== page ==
The 11th of April Solvay announced its intention to buy Rhodia for €3 billion. This is the last announcement in a long list of acquisitions in the chemical industry in a year that is breaking records. The number of acquisitions is motivated by a market recovering from the economic crisis and that has cash again after 3 years of strong readjustment measures.

Solvay buys Rhodia

Specialty polymers of Solvay

Specialty polymers of Solvay. Source: Solvay

The main products of Brussels based Solvay are sodium carbonate, hydrogen peroxide and specialty polymers. It employs 16,800 people in over 40 countries and in 2010 its consolidated sales were €7.1 billion. The sale of its pharma business for €4.5 billion to Abbott was finalised. This sale focused the rest of the business in the chemicals sector and it has probably facilitated Rhodia’s acquisition. Rhodia employs 14,000 people worldwide and in 2010 its sales amounted to €5.23 billion. Its internal structure is a bit complicated, with 5 clusters and 11 business units. The main products of Solvay and Rhodia are summarised in the table below:

Solvay Rhodia
Chemicals Cellulose acetate
Advanced materials Diphenols and derivatives
Barium and Strontium products Engineering plastics
Calcium Chloride Fluorinated compounds
Caustic soda Phosphorous derivatives
Chlorinated products Polyamide intermediates
Fluor products Polyamide fibres
Magnesium products Silica precipitate
Peroxides Rare earths, aluminas y oxides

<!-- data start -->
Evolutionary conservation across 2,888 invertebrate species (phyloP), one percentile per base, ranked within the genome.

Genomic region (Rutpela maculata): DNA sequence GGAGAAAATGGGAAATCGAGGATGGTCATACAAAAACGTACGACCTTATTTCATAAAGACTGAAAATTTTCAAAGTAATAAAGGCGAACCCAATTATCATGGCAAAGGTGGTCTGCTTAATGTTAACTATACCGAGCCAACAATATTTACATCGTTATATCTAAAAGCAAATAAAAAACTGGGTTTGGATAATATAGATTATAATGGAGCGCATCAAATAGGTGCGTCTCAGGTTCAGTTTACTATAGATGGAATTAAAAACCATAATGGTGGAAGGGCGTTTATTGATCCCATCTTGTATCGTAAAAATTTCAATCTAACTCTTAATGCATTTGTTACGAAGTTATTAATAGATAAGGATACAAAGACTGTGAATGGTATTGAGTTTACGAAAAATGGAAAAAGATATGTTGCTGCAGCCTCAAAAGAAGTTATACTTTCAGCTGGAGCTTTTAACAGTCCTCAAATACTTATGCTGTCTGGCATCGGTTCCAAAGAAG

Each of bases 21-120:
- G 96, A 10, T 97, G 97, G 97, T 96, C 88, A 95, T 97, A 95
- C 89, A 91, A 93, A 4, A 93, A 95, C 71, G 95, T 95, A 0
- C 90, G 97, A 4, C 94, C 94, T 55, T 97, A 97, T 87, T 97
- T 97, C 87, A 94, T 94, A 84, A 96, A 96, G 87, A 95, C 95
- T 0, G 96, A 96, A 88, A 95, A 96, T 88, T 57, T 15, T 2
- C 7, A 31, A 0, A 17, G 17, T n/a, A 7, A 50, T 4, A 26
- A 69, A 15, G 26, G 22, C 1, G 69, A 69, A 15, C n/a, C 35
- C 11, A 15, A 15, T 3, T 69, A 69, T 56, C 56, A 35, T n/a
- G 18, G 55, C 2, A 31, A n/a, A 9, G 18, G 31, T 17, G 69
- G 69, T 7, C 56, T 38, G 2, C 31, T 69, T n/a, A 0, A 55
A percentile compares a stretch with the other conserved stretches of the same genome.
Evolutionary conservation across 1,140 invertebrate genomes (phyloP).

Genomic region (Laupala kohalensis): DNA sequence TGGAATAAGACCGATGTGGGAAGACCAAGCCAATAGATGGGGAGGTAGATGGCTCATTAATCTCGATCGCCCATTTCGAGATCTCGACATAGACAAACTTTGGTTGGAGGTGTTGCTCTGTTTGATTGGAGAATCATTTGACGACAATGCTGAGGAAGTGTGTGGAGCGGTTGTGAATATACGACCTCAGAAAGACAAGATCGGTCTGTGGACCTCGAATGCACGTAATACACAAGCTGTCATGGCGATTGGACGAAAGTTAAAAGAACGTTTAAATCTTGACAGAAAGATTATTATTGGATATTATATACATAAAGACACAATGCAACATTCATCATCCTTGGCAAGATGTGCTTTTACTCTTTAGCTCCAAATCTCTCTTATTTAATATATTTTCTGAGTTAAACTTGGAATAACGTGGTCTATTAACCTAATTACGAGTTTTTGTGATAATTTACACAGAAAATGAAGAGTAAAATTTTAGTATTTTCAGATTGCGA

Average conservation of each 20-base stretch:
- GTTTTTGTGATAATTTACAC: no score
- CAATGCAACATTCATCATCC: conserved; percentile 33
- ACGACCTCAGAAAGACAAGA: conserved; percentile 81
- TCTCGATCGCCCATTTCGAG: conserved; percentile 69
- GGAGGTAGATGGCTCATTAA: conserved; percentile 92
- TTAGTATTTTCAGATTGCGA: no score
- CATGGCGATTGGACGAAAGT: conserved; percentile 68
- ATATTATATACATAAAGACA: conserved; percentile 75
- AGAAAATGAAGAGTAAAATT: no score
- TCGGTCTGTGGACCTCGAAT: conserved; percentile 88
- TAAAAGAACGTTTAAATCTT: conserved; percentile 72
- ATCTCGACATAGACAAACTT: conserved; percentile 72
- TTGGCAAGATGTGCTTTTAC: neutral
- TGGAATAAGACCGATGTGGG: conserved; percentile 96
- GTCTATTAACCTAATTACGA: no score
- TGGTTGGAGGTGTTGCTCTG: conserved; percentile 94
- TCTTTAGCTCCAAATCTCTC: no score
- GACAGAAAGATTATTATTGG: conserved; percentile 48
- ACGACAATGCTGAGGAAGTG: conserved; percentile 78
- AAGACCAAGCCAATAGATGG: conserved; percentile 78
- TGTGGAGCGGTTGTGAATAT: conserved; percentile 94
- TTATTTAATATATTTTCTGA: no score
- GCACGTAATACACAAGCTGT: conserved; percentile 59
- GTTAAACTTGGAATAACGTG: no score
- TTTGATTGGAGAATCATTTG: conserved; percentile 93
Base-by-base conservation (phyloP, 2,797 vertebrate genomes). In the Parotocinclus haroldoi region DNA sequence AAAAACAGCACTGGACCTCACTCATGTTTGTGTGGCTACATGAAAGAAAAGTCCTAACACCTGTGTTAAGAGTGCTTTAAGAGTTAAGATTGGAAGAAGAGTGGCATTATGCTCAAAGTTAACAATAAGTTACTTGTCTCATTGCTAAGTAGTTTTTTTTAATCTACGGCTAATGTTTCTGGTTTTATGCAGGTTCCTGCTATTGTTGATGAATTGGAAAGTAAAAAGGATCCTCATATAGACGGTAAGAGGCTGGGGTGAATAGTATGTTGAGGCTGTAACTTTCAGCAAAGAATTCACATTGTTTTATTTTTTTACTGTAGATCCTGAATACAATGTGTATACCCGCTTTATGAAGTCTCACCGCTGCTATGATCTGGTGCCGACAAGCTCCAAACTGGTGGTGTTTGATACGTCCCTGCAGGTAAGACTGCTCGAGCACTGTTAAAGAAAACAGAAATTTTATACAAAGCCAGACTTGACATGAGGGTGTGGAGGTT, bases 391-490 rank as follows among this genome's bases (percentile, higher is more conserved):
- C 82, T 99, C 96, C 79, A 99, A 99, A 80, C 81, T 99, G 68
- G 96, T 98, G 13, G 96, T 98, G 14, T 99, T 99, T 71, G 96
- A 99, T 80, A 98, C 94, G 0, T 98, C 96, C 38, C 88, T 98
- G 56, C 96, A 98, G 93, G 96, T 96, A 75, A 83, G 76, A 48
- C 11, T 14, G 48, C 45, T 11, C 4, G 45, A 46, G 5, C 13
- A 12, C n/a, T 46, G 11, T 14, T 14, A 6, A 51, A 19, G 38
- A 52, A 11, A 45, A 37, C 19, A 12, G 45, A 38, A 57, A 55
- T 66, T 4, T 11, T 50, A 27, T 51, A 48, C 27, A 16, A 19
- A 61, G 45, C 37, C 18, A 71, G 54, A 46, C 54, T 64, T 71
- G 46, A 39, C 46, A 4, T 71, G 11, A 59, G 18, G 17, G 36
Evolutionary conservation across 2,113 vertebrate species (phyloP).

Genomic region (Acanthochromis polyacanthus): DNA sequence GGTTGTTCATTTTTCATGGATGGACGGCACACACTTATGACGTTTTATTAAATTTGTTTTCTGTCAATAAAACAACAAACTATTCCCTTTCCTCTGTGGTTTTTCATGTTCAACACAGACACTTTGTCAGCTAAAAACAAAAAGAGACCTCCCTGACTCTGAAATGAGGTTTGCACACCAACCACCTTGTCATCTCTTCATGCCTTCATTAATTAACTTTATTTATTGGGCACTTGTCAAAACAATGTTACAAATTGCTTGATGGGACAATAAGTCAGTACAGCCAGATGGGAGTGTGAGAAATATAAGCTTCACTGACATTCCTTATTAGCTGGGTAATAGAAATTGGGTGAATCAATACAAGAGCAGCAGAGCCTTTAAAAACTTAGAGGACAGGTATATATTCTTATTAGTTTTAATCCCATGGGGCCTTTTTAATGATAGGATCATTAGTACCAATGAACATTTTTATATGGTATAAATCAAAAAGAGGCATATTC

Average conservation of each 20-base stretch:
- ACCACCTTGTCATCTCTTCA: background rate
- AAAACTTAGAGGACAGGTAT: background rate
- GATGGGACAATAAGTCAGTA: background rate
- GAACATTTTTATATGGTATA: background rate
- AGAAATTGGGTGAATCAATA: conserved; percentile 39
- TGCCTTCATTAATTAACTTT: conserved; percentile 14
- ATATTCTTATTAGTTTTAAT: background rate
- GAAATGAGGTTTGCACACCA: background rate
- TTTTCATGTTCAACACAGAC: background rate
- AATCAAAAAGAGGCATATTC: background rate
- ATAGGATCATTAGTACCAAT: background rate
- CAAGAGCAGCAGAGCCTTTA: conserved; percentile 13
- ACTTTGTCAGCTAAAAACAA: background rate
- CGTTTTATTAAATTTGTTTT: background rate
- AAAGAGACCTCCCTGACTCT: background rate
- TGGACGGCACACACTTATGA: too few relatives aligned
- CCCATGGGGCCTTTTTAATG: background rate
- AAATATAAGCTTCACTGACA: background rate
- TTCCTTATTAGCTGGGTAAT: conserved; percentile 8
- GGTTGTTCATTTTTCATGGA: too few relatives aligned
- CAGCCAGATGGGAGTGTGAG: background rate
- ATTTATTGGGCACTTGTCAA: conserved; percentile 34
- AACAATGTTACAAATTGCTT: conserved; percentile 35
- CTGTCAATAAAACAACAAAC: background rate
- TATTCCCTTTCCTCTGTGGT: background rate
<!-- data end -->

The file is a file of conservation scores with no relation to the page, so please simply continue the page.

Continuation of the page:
Polyglycerols Salicylic and derivatives
Precipitated calcium carbonate PCC Solvents
Sodium bicarbonate Specialty polymers and monomers
Soda Ash Sulphuric acid and services
Specialty polymers (see figure above) Surfactants
Textile Yarns

In the friendly buyout agreement, both companies consider that the resulting group will have sales of approximately €12 billion, of which 40% will be in emerging economies. To this respect, Solvay has a strong presence in China, while Rhodia is more active in Russia and Thailand. This will favour growth of the resulting company in these regions.

A year with plenty of acquisitions

But the acquisition of Rhodia by Solvay is not the only one we have seen this year. Bloomberg has calculated the overall value of deals in the chemical industry during 2011 to be $25 billion, the greatest of the decade. The average price tag of deals has been $720 millions. Many analysts believe that the boom in deals has not yet finished and that more chemical companies have the required cash to acquire other players. Some of the acquisitions taken place this year are listed below:

Date/Status Buyer Target Amount
Announced April 2011 Solvay Rhodia €3 billion
December 2011 BASF Cognis $4.3 billion
Planned DuPont Danisco $6 billion
Announced February 2011 Clariant Süd Chemie €2 billion
February 2011 DSM Market Biosciences €790 millions
March 2011 Berkshire Hathaway Inc Lubrizol Corp $9.2 billion

Acquisitions are usually motivated by one of the following reasons:

  • Widen existing portfolio, incorporating added value products if possible. Products derived from renewable sources are very coveted nowadays, together with companies producing nutraceuticals or ingredients.
  • Increase geographic coverage in a fast and efficient way.
  • Enter new markets, creating synergies with existing products.

More information

Doubts over the buying of Danisco by DuPont

Clariant will buy 95% of Süd Chemie

DSM buys Martek Biosciences

BASF completes acquisition of Cognis